2.  Boogie Bear-Boyd Bennett (Mercury 71479)  1959  Another missing piece of my mom's record collection found at Ragged Records.  It reached number 79 on the charts although locally it was higher.  Bennett, a rockabilly country star of his own had some luck recording Bill Haley/Comets inspired rock for King in the mid 50s.  This two minute novelty of Yogi Bear is more a curio and period piece rather than a classic rock track. If you care, Boyd does do a fairly decent Yogi vocal. A very silly number.  Right Boo Boo?

3.  Blue Moon-The Sh-Booms (Atlantic 2074)  Recorded May 26, 1960, released Aug 1960 A very late entry to the fading doo wop craze, Blue Moon didn't chart but it is interesting how this song's arrangement mirrors that to The Chords original version of Sh Boom more than The Crew Cuts.  Further research reveals that The Chords actually did become The Sh-Booms and this was their return to  Atlantic.  In fact Carl Feaster also sang on the 1954 version of Sh Boom.  Blue Moon didn't chart and The Sh-Booms said goodbye to Atlantic one last time.  Side note:  Sh Boom, the 1954 hit was reissued on Atco 6213 in late 1961.  Ref:

4.  After The Lights Go Down Low-Al Hibbler  (Decca 9-29982)  1956  It's hard to categorize Hibbler, is he a jazz singer, a blues singer or straight pop singer, the questions have never been answered.  Best way to describe him as in the same league as Billy Eckstein or even Ray Charles to which like Ray, Al was blind. But he was a radical that got him in trouble and the major labels wanted nothing to do with him after being arrested in 59 till Frank Sinatra signed him to Reprise.  Originally a vocalist for Duke Ellington for many years, Al struck out on his own and perhaps his classic years was with Decca where he had a big hit with Unchained Melody (#3) and He (#4) both in 1955.  After The Lights Go Down Low was his last top ten charting, reaching number 10 in 1956.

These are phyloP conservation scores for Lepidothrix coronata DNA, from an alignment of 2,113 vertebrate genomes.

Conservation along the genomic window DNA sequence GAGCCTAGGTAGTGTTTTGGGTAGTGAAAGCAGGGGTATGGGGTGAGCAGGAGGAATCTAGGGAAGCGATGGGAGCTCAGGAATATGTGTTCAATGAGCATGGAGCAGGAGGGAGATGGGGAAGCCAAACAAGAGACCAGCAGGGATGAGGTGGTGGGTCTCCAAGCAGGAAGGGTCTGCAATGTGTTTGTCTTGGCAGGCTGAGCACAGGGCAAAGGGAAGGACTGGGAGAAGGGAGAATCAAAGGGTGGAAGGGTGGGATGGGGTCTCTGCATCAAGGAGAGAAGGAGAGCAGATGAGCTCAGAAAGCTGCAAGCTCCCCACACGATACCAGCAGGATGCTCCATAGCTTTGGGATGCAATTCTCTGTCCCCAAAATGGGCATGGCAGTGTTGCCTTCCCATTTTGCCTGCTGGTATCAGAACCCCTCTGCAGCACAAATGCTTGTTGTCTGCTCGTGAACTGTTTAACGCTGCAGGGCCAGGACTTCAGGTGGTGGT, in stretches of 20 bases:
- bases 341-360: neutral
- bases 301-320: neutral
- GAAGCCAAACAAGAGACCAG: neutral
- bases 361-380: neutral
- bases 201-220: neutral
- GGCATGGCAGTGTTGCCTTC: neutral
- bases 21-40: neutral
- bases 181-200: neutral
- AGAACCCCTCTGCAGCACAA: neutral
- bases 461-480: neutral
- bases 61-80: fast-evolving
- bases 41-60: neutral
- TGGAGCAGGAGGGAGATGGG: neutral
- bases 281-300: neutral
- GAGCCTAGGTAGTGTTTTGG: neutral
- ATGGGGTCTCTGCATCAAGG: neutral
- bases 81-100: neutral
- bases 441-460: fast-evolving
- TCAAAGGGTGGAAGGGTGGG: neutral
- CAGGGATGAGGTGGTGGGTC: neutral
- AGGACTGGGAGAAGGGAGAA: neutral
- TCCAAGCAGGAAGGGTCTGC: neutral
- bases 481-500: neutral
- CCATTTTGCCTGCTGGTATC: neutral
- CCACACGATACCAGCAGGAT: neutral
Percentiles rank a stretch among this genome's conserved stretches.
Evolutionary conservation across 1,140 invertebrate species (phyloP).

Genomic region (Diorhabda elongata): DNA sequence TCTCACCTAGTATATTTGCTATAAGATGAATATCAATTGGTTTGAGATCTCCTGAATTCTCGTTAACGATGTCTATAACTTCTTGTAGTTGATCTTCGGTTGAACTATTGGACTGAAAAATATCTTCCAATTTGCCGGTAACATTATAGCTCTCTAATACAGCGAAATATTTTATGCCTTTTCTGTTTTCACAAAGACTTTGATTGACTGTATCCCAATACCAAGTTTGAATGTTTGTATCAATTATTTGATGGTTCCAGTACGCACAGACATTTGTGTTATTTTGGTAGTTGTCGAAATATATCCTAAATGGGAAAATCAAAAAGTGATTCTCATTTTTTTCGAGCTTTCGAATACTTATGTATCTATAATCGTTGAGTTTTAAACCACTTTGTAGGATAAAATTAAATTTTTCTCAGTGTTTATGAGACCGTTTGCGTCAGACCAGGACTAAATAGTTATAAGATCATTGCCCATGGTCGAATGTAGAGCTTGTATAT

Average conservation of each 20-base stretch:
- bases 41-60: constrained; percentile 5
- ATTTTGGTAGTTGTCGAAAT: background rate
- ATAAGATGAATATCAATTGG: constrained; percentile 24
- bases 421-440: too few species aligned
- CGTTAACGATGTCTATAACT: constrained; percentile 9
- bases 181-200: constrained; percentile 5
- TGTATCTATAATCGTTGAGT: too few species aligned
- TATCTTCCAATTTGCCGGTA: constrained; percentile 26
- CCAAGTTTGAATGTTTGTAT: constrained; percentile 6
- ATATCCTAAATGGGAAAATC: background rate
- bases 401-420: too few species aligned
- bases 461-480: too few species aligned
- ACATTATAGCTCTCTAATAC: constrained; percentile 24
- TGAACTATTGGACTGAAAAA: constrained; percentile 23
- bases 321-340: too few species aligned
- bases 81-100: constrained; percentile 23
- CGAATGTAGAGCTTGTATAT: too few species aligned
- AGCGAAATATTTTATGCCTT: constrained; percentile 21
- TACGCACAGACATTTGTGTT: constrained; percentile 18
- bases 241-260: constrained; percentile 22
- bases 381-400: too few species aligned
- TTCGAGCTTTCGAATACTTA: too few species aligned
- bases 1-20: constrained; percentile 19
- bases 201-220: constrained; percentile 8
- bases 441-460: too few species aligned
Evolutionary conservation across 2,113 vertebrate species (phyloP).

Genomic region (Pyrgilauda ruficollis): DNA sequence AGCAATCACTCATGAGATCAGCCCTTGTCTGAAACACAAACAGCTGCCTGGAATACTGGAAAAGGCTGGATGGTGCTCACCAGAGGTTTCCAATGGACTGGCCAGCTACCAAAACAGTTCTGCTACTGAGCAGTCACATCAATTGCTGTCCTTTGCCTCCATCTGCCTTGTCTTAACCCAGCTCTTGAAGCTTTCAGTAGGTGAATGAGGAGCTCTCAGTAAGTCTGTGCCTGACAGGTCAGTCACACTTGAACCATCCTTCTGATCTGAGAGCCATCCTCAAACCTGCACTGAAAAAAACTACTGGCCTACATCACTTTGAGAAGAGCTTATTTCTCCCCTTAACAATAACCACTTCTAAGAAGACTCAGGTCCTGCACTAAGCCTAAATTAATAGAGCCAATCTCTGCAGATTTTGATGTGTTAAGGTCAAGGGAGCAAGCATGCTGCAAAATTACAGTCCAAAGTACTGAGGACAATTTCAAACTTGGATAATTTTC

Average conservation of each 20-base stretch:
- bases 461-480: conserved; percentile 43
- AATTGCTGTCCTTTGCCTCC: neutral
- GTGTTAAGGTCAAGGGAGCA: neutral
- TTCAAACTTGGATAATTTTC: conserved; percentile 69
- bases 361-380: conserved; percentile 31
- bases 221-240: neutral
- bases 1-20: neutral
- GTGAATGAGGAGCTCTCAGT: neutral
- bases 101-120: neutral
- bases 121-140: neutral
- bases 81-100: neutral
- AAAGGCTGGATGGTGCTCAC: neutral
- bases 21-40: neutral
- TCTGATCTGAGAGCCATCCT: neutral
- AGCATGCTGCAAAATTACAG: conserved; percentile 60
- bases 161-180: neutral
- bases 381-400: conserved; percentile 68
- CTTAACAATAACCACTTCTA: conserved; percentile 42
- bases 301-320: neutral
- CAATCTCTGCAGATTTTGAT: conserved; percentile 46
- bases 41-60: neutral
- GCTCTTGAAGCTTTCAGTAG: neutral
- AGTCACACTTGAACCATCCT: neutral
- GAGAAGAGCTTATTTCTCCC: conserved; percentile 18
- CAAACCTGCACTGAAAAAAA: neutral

5.  It's My Time-George Hamilton IV (RCA 47-9519)  1968  Once upon a time, George was marketed as a teen idol singer for ABC Paramount but in his heart he more of a folk country singer, to which he would explore at arm's length at RCA for a decade and a half.  George had a bit of rebel in him, for he recorded songs from the likes of Gordon Lightfoot, Joni Mitchell and Leonard Cohen even before rock contemporaries started doing that.  His classic years he had production and songwriting help from John Loudermilk, which he scored a top six  hit with Break My Mind.  It's My Time has the same type of music like Break My Mind although the song is more darker and simpler.  Which may have put off the country music buyers, it only reached number 50 in 1968 but to me it has been one of those songs I can identify with. B side was Canadian Railroad Trilogy all 4:55 minutes of it, written by Gordon Lightfoot.

6.  Powerful Stuff-The Fabulous Thunderbirds (Elektra 7-69384)  1988  From the Cocktail soundtrack this surprises me that it only reached up to number 65 on the charts.  I thought radio played it a lot more than the poor showing on the chart but it would turned out to be the last chart showing from this band which featured Jimmie Vaughn on guitar.  Kim Wilson has continued to keep the Fab Birds going, including Duke Robillard for a year but the band with Vaughn and Fran Christna on drums remains the classic version of the band.